“If you were stuck on a desert island and you can have any food you want, what would it be?” If I asked my children this question, pizza, mac & cheese, cookies, and cake would definitely rank high on their lists. Perhaps even favorite fruits, like strawberries and apples, might make it. But, green beans, broccoli, and carrots would not even come close to their top ten.
Of course, when they were babies, food selection was so much simpler. Whether you purchased truckloads of those mini jars of good eats or you made your own veggie and fruit purees, you were confident as a parent that you were feeding your child the best. Then, something happened. You can blame it on the grandparents. Or, your child’s sudden food-pickyness. Or, even yourself. Wherever the breakdown occurred, you are faced with this dilemma: How do I get my kid to eat more vegetables?
When my children were younger, I tried virtually every tip and trick under the sun. From the passive method of putting the veggies on their plate at every meal without forcing them to eat it … to kid-friendly food presentations (i.e., “ants on a log” — They just scooped out all the peanut butter and raisins and left the limp celery sticks on the plate.) … to bribing them with a slice of chocolate cake for dessert. Nothing seemed to work, and I was desperate.
So, I went back to what worked before: pureed fruit and vegetables. No, I didn’t start feeding them baby food again. Well, not exactly. In my research, I discovered the method of using pureed fruit and vegetables to “hide” in your foods.
For this task, I recommend two books. You will find recipes for kid-friendly meals that include various purees as well as tips on what types of vegetables would go well in color and flavor with certain dishes.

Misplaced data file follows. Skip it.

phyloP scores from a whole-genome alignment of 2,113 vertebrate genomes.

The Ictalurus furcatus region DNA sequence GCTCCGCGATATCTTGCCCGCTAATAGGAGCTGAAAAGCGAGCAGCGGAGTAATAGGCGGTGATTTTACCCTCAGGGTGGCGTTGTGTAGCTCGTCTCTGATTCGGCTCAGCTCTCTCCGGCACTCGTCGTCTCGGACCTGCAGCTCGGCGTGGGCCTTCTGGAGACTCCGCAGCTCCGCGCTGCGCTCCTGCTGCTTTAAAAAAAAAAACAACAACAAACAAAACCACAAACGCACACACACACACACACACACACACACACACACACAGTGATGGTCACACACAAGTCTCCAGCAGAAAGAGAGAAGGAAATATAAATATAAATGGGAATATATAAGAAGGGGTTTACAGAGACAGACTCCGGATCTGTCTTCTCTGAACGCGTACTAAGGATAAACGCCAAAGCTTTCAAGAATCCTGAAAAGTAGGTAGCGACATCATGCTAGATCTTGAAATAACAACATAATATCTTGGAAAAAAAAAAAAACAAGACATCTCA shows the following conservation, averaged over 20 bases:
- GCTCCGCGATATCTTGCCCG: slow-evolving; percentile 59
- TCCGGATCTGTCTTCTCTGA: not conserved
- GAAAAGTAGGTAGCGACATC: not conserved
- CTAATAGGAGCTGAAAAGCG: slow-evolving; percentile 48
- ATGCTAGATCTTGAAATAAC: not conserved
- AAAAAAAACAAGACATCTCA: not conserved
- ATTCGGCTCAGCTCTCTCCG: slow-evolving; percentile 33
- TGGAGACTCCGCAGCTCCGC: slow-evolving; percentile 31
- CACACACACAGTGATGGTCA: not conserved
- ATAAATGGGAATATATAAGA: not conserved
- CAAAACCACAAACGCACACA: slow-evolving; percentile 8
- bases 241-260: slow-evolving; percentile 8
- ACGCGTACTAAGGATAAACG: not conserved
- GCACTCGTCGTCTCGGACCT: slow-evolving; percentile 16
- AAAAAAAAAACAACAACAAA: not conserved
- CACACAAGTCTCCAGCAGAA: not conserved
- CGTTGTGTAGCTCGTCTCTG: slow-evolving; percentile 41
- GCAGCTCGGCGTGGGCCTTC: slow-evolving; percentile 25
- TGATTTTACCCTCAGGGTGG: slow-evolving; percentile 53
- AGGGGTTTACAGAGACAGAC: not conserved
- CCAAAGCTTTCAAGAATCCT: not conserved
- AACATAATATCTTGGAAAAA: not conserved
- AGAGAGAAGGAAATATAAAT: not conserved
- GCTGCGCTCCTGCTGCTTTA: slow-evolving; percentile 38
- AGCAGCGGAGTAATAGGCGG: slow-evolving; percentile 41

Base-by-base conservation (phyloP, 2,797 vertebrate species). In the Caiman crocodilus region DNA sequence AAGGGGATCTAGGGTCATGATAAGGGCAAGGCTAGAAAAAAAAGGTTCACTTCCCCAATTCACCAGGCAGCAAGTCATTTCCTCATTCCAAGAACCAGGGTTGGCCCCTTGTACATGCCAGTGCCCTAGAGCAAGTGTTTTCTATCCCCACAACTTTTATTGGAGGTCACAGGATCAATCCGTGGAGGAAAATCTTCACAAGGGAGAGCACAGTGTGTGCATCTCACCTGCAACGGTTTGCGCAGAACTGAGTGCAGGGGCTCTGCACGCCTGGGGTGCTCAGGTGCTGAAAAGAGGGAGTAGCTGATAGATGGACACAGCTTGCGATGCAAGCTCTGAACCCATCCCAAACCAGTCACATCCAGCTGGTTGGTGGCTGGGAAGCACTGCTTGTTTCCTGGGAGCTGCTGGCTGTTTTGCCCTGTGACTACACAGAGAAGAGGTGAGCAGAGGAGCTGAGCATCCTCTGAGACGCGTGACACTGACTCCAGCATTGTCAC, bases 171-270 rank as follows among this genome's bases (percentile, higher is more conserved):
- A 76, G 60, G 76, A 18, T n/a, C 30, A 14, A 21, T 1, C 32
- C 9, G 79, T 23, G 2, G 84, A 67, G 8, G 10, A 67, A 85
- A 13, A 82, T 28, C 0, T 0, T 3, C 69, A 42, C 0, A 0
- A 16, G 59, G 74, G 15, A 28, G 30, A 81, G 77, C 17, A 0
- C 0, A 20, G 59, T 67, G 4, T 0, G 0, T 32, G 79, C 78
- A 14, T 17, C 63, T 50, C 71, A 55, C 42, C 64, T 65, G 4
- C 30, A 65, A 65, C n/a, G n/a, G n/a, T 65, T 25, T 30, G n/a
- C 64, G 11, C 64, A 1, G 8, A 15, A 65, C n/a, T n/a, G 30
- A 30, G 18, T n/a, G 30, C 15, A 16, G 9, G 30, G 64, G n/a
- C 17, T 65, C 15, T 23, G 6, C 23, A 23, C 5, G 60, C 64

The Sneaky Chef, by Missy Chase Lapine
Deceptively Delicious, by Jessica Seinfeld
So I dusted off my super-heavy food processor and got to work in my kitchen. I pureed away, then labeled and stored them in the freezer, ready to be used for the next dish that I make.
But the true test was in the taste … in particular, my kids’ taste. My first try was brownies, which contained pureed blueberries and spinach. When I took it out of the oven, the color was a lighter brown, it was more cake-like, but the taste wasn’t bad (for me, at least). But, I’m not the one that needed convincing. I held my breath after giving it to my kids. Can they tell?
To my motherly delight, they loved it and made no comment about the difference in color, texture, and taste!
So, whether it was a recipe from the books or one of our usual meals, those purees went into almost anything. And when I didn’t have time to make my own purees, I just popped open a baby food jar of carrots and poured it into the simmering spaghetti sauce (when the kids weren’t looking).
Do you have picky eaters? What have you done to get your child to eat more vegetables?